Background

The Bolund project was a combined measurement and modeling project related to wind conditions in complex terrain. An isolated steep hill, Bolund, at Roskilde Fjord was equipped with ten measurement masts with conventional meteorological instruments and remote sensing Lidars at several positions for obtaining detailed information of mean wind, wind shear, turbulence intensities etc. The data was gathered in a database for validating advanced flow models.

Background

Numerous numerical codes for the calculation of flow and turbulence over complex terrain exist; from the fast-running linearized Jackson-Hunt type models to many sophisticated non-linear models: RANS, DES, LES, etc. Common for all these are that they use the famous Askervein experiment for verification. The Askervein hill is nearly Gaussian with not too steep slopes. The ambitious goal of the Bolund project was to make a verification experiment over a very steep terrain, The Bolund Experiment, and to use the measurement data as basis for a Blind Comparison of advanced flow models.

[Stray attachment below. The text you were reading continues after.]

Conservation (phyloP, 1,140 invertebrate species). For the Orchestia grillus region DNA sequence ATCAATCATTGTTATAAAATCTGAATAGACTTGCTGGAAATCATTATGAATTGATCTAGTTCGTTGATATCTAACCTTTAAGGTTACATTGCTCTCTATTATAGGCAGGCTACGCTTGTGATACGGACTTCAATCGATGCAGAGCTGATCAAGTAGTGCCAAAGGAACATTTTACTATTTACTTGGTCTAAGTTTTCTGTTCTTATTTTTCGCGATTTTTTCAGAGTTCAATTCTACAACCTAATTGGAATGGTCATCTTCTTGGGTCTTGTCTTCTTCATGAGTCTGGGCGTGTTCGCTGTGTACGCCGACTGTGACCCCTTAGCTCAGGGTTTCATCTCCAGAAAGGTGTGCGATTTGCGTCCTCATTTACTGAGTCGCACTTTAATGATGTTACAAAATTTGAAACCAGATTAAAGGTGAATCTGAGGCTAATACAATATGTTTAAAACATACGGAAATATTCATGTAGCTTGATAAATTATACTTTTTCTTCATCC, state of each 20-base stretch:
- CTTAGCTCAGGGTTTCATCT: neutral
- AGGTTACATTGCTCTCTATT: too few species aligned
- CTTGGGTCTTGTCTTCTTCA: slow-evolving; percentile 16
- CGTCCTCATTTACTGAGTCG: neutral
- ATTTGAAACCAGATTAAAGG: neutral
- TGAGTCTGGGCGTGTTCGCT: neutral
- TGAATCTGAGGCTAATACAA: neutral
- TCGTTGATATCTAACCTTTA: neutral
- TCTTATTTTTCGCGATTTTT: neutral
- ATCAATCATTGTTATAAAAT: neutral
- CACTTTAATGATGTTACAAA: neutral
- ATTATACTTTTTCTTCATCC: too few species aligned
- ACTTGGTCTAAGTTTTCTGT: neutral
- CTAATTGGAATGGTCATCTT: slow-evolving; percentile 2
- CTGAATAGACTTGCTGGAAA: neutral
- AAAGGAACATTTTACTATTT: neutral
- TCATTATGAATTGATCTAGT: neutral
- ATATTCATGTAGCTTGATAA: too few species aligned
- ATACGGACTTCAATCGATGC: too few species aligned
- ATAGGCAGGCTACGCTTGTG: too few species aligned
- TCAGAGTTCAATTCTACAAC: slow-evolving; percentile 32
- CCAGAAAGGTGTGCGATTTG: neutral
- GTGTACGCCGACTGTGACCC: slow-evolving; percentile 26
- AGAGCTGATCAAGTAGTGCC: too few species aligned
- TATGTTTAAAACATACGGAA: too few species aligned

The purpose of the Bolund experiment was to develop reliable methods for determining local wind conditions in complex terrains based on remote sensing techniques (Lidar) as well as conventional meteorological instruments in combination with advanced flow computations. Time series of wind speeds and turbulence was collected and analyzed at ten measurement masts equipped with sonics and cup anemometers at several heights together with data from Lidars at several positions. The measurement campaign took place from December 2007 to end of February 2008 and provides the community a comprehensive wind database to be compared with any atmospheric flow model available.  

 

The project included four major tasks:

  • Identification of characteristic flow conditions over complex terrain for reliable estimation of power production and wind turbine loads.
  • Development of remote sensing techniques for measuring flow conditions in complex terrain including wind shear, turbulence intensities etc., at potential wind turbine positions.
  • Application and further validation of advanced Computational Fluid Dynamics (CFD) models for flow over complex terrain.
  • A publicly available comprehensive database consisting of experimental data used for evaluation of currently available flow models and methodologies for turbine siting in complex terrain regarding both wind resources and loads.

 

 

Senior Scientist

Andreas Bechmann
Senior Scientist
DTU Wind Energy
+45 46 77 59 67